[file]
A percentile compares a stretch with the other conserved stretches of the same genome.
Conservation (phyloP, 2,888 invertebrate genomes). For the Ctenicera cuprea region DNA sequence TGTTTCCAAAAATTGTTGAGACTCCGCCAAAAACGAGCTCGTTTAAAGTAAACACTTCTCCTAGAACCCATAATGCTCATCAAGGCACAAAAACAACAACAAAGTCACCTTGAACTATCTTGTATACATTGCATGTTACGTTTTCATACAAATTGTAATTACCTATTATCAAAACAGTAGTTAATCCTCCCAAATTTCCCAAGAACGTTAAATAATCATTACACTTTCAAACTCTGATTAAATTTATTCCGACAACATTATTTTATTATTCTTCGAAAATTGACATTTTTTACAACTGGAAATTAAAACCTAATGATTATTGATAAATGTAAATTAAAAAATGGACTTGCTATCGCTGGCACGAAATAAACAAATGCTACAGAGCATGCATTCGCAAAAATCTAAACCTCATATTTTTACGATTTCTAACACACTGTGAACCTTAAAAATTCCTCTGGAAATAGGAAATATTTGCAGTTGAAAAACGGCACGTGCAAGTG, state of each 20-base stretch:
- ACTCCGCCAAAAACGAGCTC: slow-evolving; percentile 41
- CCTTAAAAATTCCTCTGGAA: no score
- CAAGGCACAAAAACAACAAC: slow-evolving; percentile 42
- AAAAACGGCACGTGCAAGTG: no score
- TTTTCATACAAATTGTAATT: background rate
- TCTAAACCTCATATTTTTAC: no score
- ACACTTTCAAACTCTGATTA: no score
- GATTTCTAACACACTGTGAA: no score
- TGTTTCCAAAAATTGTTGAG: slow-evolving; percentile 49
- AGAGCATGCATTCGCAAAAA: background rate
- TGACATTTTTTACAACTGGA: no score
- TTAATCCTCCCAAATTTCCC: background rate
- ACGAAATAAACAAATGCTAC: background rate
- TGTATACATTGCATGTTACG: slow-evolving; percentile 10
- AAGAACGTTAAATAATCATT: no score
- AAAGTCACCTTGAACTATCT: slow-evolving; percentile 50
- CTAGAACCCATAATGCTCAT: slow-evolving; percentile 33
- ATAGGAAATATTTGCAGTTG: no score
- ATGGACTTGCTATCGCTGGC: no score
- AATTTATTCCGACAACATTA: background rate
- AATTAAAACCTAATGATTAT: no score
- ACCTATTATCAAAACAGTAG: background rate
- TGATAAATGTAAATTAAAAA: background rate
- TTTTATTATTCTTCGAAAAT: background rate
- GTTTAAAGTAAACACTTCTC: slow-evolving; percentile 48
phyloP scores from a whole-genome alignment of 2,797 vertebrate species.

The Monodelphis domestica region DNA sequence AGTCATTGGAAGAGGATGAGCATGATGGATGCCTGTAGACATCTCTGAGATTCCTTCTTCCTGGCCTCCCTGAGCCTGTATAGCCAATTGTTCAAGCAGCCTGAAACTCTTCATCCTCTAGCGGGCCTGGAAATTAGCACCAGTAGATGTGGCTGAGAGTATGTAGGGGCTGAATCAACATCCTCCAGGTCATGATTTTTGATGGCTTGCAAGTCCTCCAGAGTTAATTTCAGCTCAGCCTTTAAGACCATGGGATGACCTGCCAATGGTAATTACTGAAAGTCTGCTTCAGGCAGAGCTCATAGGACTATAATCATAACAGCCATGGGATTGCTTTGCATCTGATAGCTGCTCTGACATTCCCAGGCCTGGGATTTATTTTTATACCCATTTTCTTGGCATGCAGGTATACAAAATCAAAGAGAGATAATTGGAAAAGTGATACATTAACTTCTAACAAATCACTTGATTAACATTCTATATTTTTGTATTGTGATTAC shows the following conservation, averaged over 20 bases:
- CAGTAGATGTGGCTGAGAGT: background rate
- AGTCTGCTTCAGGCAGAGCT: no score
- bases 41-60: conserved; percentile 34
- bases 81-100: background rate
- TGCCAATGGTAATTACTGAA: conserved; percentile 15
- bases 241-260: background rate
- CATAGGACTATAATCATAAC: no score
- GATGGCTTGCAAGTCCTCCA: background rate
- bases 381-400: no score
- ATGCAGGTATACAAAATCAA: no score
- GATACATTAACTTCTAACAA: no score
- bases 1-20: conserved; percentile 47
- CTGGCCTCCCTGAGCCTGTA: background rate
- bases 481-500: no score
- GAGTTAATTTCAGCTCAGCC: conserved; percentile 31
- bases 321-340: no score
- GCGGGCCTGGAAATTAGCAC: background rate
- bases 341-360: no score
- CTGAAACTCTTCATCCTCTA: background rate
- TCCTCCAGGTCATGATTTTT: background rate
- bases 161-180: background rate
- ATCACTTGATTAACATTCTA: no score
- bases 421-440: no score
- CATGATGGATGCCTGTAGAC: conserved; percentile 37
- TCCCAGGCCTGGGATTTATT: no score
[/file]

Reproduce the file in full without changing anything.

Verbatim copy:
A percentile compares a stretch with the other conserved stretches of the same genome.
Conservation (phyloP, 2,888 invertebrate genomes). For the Ctenicera cuprea region DNA sequence TGTTTCCAAAAATTGTTGAGACTCCGCCAAAAACGAGCTCGTTTAAAGTAAACACTTCTCCTAGAACCCATAATGCTCATCAAGGCACAAAAACAACAACAAAGTCACCTTGAACTATCTTGTATACATTGCATGTTACGTTTTCATACAAATTGTAATTACCTATTATCAAAACAGTAGTTAATCCTCCCAAATTTCCCAAGAACGTTAAATAATCATTACACTTTCAAACTCTGATTAAATTTATTCCGACAACATTATTTTATTATTCTTCGAAAATTGACATTTTTTACAACTGGAAATTAAAACCTAATGATTATTGATAAATGTAAATTAAAAAATGGACTTGCTATCGCTGGCACGAAATAAACAAATGCTACAGAGCATGCATTCGCAAAAATCTAAACCTCATATTTTTACGATTTCTAACACACTGTGAACCTTAAAAATTCCTCTGGAAATAGGAAATATTTGCAGTTGAAAAACGGCACGTGCAAGTG, state of each 20-base stretch:
- ACTCCGCCAAAAACGAGCTC: slow-evolving; percentile 41
- CCTTAAAAATTCCTCTGGAA: no score
- CAAGGCACAAAAACAACAAC: slow-evolving; percentile 42
- AAAAACGGCACGTGCAAGTG: no score
- TTTTCATACAAATTGTAATT: background rate
- TCTAAACCTCATATTTTTAC: no score
- ACACTTTCAAACTCTGATTA: no score
- GATTTCTAACACACTGTGAA: no score
- TGTTTCCAAAAATTGTTGAG: slow-evolving; percentile 49
- AGAGCATGCATTCGCAAAAA: background rate
- TGACATTTTTTACAACTGGA: no score
- TTAATCCTCCCAAATTTCCC: background rate
- ACGAAATAAACAAATGCTAC: background rate
- TGTATACATTGCATGTTACG: slow-evolving; percentile 10
- AAGAACGTTAAATAATCATT: no score
- AAAGTCACCTTGAACTATCT: slow-evolving; percentile 50
- CTAGAACCCATAATGCTCAT: slow-evolving; percentile 33
- ATAGGAAATATTTGCAGTTG: no score
- ATGGACTTGCTATCGCTGGC: no score
- AATTTATTCCGACAACATTA: background rate
- AATTAAAACCTAATGATTAT: no score
- ACCTATTATCAAAACAGTAG: background rate
- TGATAAATGTAAATTAAAAA: background rate
- TTTTATTATTCTTCGAAAAT: background rate
- GTTTAAAGTAAACACTTCTC: slow-evolving; percentile 48
phyloP scores from a whole-genome alignment of 2,797 vertebrate species.

The Monodelphis domestica region DNA sequence AGTCATTGGAAGAGGATGAGCATGATGGATGCCTGTAGACATCTCTGAGATTCCTTCTTCCTGGCCTCCCTGAGCCTGTATAGCCAATTGTTCAAGCAGCCTGAAACTCTTCATCCTCTAGCGGGCCTGGAAATTAGCACCAGTAGATGTGGCTGAGAGTATGTAGGGGCTGAATCAACATCCTCCAGGTCATGATTTTTGATGGCTTGCAAGTCCTCCAGAGTTAATTTCAGCTCAGCCTTTAAGACCATGGGATGACCTGCCAATGGTAATTACTGAAAGTCTGCTTCAGGCAGAGCTCATAGGACTATAATCATAACAGCCATGGGATTGCTTTGCATCTGATAGCTGCTCTGACATTCCCAGGCCTGGGATTTATTTTTATACCCATTTTCTTGGCATGCAGGTATACAAAATCAAAGAGAGATAATTGGAAAAGTGATACATTAACTTCTAACAAATCACTTGATTAACATTCTATATTTTTGTATTGTGATTAC shows the following conservation, averaged over 20 bases:
- CAGTAGATGTGGCTGAGAGT: background rate
- AGTCTGCTTCAGGCAGAGCT: no score
- bases 41-60: conserved; percentile 34
- bases 81-100: background rate
- TGCCAATGGTAATTACTGAA: conserved; percentile 15
- bases 241-260: background rate
- CATAGGACTATAATCATAAC: no score
- GATGGCTTGCAAGTCCTCCA: background rate
- bases 381-400: no score
- ATGCAGGTATACAAAATCAA: no score
- GATACATTAACTTCTAACAA: no score
- bases 1-20: conserved; percentile 47
- CTGGCCTCCCTGAGCCTGTA: background rate
- bases 481-500: no score
- GAGTTAATTTCAGCTCAGCC: conserved; percentile 31
- bases 321-340: no score
- GCGGGCCTGGAAATTAGCAC: background rate
- bases 341-360: no score
- CTGAAACTCTTCATCCTCTA: background rate
- TCCTCCAGGTCATGATTTTT: background rate
- bases 161-180: background rate
- ATCACTTGATTAACATTCTA: no score
- bases 421-440: no score
- CATGATGGATGCCTGTAGAC: conserved; percentile 37
- TCCCAGGCCTGGGATTTATT: no score